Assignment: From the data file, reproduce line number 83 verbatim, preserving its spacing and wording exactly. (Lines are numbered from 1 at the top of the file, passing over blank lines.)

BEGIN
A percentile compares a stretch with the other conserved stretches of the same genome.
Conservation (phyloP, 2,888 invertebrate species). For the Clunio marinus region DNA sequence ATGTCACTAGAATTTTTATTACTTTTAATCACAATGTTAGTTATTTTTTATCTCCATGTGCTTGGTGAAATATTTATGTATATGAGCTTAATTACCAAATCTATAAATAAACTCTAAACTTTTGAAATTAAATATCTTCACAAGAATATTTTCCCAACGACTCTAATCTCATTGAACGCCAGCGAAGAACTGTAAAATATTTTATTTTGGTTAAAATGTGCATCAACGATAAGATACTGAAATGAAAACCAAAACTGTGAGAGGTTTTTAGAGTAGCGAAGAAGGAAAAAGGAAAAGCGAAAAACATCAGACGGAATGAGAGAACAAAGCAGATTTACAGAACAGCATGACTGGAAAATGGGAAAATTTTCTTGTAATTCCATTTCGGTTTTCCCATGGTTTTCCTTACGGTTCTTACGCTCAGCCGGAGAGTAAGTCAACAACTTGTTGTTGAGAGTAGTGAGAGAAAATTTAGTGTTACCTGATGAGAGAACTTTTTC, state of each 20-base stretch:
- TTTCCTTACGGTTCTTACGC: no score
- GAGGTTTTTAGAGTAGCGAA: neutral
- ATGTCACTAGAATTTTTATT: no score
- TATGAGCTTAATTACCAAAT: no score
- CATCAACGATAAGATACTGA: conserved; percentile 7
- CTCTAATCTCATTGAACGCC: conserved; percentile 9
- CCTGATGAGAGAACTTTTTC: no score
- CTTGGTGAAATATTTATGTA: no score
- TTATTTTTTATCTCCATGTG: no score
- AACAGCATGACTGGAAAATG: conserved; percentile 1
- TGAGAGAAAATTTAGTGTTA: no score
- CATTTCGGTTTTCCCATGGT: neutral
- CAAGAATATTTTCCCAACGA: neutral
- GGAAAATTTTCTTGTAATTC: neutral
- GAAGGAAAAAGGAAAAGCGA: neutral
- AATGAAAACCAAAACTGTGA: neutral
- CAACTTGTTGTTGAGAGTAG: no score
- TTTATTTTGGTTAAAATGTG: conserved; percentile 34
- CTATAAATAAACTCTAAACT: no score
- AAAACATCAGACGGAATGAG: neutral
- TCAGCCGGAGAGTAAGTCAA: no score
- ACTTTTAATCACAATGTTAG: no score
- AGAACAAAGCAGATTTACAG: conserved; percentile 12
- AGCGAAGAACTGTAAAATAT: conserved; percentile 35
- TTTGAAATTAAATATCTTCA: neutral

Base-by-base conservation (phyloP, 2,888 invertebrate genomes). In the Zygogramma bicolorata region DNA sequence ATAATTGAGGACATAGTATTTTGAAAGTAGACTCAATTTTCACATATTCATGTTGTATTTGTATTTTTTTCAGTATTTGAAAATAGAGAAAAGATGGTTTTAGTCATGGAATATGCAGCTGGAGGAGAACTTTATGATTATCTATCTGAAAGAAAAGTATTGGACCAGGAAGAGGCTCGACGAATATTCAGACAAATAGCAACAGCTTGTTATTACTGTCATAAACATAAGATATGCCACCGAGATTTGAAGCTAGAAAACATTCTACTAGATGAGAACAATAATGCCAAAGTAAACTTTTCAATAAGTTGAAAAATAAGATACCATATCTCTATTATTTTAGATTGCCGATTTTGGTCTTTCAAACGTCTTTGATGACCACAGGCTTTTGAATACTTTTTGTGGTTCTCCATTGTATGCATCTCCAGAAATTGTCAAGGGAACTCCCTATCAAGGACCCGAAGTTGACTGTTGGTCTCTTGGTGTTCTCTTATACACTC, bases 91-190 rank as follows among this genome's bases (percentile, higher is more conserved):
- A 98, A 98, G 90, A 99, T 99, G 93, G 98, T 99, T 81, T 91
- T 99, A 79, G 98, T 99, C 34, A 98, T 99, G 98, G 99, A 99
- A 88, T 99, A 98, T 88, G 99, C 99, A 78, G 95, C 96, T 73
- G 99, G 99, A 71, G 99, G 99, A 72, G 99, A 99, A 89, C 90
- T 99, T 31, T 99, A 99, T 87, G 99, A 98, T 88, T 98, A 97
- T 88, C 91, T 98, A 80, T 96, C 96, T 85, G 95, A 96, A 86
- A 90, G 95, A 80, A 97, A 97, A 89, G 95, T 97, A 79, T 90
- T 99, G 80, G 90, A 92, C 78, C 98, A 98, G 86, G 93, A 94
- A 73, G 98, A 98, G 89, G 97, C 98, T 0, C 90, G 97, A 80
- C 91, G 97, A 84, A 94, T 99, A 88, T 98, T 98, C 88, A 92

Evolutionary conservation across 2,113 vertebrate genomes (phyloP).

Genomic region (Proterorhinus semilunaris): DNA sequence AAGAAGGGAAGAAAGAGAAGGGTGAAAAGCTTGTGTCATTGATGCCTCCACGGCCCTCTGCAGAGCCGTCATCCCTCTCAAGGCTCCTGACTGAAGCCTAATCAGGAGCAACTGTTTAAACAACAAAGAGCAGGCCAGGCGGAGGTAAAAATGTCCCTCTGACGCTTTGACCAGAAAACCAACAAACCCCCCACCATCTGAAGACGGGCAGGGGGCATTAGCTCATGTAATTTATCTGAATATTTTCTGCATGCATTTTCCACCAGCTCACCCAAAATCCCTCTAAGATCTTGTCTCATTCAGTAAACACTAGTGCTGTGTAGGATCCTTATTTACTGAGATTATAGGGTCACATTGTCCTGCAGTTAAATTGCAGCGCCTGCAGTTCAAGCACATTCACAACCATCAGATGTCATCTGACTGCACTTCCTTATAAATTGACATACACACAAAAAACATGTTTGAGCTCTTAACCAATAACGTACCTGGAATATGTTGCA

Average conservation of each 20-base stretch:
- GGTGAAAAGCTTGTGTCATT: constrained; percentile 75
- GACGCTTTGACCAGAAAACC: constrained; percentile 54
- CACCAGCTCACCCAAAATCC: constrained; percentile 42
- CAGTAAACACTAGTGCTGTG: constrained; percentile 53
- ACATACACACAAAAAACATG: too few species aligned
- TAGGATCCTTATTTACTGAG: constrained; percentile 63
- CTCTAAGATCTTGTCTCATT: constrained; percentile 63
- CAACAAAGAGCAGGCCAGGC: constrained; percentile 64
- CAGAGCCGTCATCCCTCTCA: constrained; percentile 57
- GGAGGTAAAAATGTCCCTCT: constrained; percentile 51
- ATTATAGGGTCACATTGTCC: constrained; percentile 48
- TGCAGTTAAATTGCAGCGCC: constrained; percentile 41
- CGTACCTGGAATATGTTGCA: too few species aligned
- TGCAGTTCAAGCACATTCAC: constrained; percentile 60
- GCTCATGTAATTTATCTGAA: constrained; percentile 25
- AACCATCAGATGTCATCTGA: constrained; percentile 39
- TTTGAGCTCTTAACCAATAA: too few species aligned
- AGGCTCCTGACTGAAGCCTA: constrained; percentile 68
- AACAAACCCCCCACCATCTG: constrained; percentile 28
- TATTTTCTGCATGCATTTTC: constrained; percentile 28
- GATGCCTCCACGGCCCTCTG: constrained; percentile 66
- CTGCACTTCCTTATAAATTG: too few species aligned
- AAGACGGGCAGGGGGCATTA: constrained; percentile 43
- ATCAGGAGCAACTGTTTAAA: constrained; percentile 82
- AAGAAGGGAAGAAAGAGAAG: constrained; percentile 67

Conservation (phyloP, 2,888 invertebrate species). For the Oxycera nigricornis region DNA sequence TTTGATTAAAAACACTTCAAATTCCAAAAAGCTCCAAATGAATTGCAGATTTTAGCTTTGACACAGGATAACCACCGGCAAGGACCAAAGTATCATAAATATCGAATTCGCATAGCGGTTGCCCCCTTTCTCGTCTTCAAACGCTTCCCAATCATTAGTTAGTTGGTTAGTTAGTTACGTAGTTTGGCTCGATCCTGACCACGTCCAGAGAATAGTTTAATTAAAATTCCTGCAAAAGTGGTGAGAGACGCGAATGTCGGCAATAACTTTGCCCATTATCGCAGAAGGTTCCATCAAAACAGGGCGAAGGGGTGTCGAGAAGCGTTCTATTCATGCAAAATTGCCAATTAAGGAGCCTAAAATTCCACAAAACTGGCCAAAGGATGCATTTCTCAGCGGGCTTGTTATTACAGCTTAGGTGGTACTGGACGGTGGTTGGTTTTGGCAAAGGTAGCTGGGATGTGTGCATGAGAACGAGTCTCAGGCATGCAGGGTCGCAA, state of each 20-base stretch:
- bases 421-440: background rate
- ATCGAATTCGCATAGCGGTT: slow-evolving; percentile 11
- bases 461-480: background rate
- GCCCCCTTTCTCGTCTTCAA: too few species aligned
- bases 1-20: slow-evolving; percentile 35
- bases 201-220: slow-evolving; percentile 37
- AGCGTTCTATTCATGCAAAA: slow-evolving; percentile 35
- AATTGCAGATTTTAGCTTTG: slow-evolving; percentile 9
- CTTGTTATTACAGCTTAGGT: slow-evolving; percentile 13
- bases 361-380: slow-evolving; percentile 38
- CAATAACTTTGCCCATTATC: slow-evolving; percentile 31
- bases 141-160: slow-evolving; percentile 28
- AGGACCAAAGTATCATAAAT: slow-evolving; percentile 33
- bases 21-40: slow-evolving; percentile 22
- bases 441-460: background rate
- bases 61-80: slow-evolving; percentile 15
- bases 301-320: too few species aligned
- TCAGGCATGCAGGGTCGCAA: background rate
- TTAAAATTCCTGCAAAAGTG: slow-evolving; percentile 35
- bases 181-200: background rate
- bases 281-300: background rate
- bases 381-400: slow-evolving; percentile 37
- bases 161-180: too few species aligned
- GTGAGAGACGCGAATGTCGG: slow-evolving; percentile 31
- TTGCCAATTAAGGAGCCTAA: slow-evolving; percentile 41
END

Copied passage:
- bases 61-80: slow-evolving; percentile 15